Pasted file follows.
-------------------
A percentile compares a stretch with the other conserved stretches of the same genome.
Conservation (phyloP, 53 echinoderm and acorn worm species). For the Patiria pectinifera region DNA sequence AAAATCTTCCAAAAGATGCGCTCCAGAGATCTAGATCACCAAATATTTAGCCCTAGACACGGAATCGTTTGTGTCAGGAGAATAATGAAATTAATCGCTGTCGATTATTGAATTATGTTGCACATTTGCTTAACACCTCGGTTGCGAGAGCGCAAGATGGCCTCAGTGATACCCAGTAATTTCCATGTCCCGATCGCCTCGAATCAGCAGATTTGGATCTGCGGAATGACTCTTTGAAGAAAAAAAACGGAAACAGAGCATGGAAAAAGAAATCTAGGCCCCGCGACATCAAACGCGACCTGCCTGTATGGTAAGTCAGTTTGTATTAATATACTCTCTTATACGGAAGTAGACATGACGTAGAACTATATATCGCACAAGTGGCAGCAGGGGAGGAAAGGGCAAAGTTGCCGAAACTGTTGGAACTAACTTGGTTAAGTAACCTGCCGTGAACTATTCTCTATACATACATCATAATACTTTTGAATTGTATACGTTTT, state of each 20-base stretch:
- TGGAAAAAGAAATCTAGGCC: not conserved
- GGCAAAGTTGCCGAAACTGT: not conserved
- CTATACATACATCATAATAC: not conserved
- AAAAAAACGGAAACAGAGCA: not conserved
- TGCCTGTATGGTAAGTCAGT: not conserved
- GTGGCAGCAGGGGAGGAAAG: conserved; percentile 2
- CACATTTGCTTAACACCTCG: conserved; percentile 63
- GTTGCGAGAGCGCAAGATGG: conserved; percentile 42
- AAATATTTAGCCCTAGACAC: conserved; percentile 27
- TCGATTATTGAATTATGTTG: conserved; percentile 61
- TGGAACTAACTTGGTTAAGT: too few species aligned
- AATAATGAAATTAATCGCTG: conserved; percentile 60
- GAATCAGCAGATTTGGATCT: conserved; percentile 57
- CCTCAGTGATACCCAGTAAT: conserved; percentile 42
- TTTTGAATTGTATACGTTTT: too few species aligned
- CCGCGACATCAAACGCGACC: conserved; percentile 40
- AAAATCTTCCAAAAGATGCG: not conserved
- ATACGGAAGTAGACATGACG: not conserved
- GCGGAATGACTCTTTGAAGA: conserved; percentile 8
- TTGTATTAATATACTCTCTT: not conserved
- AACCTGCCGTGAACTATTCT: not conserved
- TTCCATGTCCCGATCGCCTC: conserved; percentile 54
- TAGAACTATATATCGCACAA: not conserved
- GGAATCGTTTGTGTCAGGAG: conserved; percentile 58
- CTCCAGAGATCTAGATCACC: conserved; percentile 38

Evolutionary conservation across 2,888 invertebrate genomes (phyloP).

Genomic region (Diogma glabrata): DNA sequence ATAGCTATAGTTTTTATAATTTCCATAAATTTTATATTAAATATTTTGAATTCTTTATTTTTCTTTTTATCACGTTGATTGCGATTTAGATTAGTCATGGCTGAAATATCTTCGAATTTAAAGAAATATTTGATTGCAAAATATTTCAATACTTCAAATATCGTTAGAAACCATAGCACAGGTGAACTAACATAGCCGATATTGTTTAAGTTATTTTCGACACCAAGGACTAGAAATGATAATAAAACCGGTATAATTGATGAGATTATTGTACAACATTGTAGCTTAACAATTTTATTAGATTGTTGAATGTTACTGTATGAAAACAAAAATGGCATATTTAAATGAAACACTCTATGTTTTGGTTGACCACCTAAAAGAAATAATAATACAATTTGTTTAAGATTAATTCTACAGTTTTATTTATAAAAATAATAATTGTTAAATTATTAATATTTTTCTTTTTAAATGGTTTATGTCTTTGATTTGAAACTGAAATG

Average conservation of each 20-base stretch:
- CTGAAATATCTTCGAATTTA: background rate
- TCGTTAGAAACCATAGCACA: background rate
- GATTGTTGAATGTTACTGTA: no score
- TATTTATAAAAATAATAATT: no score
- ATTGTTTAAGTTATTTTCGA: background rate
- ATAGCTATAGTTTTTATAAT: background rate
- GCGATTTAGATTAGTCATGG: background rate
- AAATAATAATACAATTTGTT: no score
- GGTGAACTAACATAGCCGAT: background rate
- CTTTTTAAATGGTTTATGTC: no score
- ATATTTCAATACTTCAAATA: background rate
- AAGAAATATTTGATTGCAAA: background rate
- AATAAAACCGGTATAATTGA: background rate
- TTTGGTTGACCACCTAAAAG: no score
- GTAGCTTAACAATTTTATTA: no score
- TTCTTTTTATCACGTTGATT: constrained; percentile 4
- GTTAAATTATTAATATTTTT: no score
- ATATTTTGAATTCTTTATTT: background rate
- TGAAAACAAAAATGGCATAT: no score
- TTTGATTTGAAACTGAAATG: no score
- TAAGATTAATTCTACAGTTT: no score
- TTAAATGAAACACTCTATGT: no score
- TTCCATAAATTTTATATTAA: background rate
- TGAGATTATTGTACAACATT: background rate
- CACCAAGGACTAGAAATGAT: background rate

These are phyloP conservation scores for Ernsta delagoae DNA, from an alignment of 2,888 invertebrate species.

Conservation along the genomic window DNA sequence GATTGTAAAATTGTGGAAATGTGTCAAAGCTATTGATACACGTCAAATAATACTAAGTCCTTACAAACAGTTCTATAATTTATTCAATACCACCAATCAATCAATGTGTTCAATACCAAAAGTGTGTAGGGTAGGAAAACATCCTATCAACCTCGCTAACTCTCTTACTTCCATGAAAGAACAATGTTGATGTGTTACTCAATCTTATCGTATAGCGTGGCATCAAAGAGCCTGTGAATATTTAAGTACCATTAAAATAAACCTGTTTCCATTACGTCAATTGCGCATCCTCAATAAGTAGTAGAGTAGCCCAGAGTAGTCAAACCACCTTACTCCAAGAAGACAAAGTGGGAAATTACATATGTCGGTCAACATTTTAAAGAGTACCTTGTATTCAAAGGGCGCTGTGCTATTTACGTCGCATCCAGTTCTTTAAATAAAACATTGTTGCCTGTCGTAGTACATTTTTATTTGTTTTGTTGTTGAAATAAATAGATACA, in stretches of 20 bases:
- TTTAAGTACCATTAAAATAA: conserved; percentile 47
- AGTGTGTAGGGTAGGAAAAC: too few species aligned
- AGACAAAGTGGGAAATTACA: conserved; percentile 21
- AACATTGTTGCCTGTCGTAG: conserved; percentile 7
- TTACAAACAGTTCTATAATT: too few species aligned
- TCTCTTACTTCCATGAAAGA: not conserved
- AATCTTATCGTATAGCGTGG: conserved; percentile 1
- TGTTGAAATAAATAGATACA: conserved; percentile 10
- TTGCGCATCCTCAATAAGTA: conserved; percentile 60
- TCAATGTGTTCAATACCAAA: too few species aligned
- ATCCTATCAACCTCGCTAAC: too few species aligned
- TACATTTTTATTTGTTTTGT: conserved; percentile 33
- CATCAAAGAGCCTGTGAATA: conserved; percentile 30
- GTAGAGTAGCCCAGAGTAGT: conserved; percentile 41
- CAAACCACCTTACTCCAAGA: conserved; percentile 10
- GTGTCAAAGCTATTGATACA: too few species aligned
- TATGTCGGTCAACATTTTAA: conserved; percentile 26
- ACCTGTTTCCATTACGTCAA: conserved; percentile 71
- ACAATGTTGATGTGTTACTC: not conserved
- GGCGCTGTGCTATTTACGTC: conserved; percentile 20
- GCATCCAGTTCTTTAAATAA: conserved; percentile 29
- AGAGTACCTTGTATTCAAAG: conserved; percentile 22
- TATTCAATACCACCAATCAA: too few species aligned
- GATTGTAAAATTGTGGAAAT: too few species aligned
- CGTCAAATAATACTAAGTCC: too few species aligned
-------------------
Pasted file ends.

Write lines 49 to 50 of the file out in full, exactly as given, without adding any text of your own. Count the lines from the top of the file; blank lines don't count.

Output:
- TGAAAACAAAAATGGCATAT: no score
- TTTGATTTGAAACTGAAATG: no score